Masayoshi Son is fond of talking about his 300-year vision for SoftBank Group Corp., but some Japanese bond investors are already pondering an earlier event — what will the technology giant be like without its founder?
Son, 60, hasn’t named his successor at the company he founded in 1981 as a software distributor. While there’s no indication that he intends to step down from his role as chief executive officer anytime soon, his stated intention to retire in his 60s put the matter in focus when SoftBank sold six-year yen bonds this month.
While bond buyers have at times bemoaned Son’s willingness to take on massive debt to fund acquisitions, they are growing increasingly concerned about how his eventual successor will manage the company’s expanding investments.
Son repeated his retirement plan at an earnings briefing in February, though he added he will be involved with the company for the rest of his life. The succession plans are only part of what worries local institutional investors, with the carrier’s move to become the manager of the world’s largest technology investment pool also raising concerns about SoftBank’s focus.
“Son has brought SoftBank to where it is today through his superb judgment and sense of balance on investments,” said Takahiro Oashi, senior fund manager of Asahi Life Asset Management. “It may stumble without his leadership.”
SoftBank spokesmen didn’t reply to several requests for comment by phone and email.
The possibility that Son could pull back from leading SoftBank was cited by several yen investors as a risk when the company sold currency notes earlier this month. The firm has had no trouble paying its debt or selling bonds to Japanese individual investors, but demand for its yen offering to institutions this month was weak.
SoftBank’s net debt has swelled more than six times to ¥13.7 trillion ($125 billion) in the past five years, according to Bloomberg-compiled data. The company sold a ¥410 billion bond earlier this month to individuals, while a ¥40 billion note offered to professional buyers garnered orders only totaling 1.2 times the issuance size, according to the deal underwriter.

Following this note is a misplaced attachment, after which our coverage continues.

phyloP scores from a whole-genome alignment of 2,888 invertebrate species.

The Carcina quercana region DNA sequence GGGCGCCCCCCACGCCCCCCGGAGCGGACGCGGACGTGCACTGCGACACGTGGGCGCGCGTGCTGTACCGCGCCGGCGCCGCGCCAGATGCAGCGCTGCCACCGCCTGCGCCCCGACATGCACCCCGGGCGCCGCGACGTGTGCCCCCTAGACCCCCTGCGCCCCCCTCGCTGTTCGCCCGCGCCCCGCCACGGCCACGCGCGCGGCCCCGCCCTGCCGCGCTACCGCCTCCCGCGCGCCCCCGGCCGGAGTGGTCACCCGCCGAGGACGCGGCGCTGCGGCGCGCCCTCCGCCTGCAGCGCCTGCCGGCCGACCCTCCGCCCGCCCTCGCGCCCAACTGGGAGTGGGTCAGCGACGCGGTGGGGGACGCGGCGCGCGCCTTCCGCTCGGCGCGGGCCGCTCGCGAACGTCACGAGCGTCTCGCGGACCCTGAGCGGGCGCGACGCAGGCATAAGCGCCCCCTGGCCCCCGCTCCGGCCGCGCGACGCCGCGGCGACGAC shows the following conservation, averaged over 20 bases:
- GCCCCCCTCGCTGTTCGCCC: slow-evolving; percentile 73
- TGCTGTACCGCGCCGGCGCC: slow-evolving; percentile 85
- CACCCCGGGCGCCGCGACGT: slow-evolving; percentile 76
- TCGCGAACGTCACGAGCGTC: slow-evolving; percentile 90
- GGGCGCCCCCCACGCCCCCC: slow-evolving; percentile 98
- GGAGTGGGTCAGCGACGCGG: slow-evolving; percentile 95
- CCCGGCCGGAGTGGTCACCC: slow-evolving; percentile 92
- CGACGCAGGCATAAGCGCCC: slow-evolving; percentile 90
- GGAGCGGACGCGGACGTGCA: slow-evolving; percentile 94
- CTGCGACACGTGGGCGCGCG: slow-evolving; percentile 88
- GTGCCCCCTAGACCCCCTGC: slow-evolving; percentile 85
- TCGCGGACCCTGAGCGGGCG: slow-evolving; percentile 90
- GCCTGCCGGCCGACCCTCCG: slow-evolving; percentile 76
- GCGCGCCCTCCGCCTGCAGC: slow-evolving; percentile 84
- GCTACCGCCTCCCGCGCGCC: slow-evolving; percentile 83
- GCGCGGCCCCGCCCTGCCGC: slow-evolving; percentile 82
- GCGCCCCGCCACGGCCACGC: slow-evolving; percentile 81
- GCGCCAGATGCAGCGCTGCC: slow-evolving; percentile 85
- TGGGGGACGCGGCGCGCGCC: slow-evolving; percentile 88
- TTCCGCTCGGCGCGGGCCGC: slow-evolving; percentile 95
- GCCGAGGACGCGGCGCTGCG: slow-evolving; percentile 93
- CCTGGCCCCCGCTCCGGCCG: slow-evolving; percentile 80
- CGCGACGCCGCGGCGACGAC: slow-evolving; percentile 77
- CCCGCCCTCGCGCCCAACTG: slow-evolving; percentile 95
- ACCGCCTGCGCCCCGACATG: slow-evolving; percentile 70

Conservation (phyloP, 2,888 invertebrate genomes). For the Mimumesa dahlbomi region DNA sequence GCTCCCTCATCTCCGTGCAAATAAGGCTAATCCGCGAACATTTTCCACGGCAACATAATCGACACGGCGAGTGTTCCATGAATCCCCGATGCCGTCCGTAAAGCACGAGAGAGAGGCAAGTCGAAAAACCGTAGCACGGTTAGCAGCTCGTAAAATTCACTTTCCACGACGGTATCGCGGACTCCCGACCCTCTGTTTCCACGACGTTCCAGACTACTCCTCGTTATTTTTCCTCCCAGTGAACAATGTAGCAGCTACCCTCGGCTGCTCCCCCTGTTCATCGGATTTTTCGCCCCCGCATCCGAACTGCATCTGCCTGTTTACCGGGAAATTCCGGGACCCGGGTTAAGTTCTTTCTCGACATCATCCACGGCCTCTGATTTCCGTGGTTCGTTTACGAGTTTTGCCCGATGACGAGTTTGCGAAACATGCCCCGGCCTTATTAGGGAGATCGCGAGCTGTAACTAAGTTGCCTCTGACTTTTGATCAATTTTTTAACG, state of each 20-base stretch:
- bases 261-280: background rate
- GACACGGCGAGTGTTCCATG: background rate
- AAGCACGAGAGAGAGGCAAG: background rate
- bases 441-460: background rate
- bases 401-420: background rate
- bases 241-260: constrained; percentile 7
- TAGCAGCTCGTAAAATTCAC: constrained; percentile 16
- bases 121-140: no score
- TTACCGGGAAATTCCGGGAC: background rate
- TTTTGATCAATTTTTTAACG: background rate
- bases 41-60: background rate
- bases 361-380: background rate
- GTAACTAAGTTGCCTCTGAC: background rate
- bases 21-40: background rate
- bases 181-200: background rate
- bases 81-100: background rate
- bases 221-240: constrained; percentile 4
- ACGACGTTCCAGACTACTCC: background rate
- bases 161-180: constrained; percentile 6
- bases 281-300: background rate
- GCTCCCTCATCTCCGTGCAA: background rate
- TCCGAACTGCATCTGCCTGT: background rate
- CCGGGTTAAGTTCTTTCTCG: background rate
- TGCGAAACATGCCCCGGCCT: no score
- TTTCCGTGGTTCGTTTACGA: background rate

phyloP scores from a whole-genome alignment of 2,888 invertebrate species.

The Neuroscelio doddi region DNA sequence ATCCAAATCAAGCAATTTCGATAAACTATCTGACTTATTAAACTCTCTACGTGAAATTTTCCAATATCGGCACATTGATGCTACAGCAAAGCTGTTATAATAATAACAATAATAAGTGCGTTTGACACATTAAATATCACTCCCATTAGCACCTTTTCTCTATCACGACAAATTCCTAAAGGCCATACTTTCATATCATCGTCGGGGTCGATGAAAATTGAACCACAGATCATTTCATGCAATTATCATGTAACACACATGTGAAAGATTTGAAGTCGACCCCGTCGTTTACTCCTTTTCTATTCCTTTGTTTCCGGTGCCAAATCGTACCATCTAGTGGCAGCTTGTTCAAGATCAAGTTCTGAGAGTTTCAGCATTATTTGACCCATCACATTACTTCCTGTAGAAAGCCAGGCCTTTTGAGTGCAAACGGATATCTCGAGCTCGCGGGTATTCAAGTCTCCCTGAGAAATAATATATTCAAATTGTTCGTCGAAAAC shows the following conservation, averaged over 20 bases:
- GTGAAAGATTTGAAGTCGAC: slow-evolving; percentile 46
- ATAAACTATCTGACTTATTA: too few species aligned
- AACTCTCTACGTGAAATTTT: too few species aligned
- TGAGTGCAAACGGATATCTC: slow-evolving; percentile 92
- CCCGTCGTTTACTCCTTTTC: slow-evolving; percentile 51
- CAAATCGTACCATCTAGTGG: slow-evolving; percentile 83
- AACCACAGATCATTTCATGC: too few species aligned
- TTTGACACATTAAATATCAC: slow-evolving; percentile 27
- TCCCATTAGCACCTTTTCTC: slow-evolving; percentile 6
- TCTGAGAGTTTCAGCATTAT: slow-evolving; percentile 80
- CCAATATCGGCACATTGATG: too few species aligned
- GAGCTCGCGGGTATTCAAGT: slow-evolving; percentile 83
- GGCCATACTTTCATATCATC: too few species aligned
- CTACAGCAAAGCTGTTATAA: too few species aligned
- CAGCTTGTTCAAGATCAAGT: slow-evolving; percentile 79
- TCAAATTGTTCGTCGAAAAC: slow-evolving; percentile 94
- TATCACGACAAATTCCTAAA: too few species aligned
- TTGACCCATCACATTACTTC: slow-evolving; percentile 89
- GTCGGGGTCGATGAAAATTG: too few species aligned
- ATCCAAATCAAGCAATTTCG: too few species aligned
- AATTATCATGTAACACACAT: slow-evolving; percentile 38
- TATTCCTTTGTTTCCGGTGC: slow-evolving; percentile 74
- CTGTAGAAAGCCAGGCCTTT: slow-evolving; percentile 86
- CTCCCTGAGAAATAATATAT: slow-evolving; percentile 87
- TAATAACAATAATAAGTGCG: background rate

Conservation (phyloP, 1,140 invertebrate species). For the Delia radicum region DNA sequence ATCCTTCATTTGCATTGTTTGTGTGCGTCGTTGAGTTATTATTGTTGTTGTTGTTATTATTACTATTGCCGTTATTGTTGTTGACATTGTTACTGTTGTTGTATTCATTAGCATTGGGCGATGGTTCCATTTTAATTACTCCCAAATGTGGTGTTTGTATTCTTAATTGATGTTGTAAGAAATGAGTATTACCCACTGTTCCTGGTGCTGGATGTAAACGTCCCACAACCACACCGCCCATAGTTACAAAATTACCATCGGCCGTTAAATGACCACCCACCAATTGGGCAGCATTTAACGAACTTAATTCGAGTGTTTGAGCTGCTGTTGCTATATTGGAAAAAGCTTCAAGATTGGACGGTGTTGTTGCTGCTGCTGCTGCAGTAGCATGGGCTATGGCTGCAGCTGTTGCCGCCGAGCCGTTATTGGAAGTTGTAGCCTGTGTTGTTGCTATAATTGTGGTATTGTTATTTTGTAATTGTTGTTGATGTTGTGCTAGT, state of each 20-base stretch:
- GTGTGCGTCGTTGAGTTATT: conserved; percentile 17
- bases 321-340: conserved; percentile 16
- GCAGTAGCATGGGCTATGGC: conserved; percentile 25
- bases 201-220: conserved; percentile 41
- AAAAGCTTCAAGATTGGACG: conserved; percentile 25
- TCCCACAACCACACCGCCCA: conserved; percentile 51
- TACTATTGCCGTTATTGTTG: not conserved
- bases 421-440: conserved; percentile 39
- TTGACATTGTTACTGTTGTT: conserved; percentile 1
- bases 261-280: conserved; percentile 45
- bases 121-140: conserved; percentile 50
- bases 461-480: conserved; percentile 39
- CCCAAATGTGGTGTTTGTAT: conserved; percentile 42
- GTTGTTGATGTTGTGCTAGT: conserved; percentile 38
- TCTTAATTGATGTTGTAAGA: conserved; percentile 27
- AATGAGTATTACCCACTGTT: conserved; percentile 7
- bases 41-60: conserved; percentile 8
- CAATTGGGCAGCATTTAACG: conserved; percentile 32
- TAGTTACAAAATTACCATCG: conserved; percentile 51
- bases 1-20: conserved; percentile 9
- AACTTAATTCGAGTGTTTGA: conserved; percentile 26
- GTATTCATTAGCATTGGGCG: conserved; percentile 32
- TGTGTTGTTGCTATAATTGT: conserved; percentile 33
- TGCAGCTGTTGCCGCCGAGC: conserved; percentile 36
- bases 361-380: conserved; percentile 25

More than 90 percent, or ¥3.63 trillion, of SoftBank’s outstanding yen bonds are retail securities that target individuals, including a ¥400 billion note that matures on June 20. Son has often claimed that SoftBank’s true debt load should be seen as negligible because of its huge unrealized gains in investments including in China’s Alibaba Group Holding Ltd. Those gains totaled ¥17.9 trillion as of June 14, according to SoftBank’s website.
“No one knows whether the company will stay the course or start to move in a completely different direction in case Son retires,” said Katsuyuki Tokushima, chief investment analyst at NLI Research Institute. “Bonds of any firm being led by a charismatic leader essentially carry the same risk as SoftBank.”
The risk of a SoftBank default on its debt in the coming 12 months is now about 0.08 percent, down from 0.4 percent in September 2016, when SoftBank acquired the U.K.’s ARM Holdings PLC for about $32 billion, according to the Bloomberg default risk model, which tracks metrics including share price, debt and cash flow.
Two years ago, heir apparent Nikesh Arora suddenly left SoftBank after Son opted to stay atop the firm. Son said in a statement at the time that he wanted to “work on a few more crazy ideas” and needed to remain as CEO for at least another five to 10 years to do so.
Last year he formed the Vision Fund, which has come up with more than $90 billion including contributions from Saudi Arabia and Apple Inc. On June 1, SoftBank announced the appointment of three executive vice presidents — Chief Operating Officer Marcelo Claure, Vision Fund CEO Rajeev Misra, and Chief Strategy Officer Katsunori Sago — pending shareholder approval, which generated speculation about Son’s succession plans.
SoftBank’s board already includes some of Japan’s best managers — including Fast Retailing Co. founder Tadashi Yanai — if Son were to depart, according to Amir Anvarzadeh, a senior strategist at Asymmetric Advisors in Singapore.
“The company would have to consolidate and find an investment manager that would come and take over these venture capital assets,” said Anvarzadeh. “SoftBank would be run much more conservatively.”
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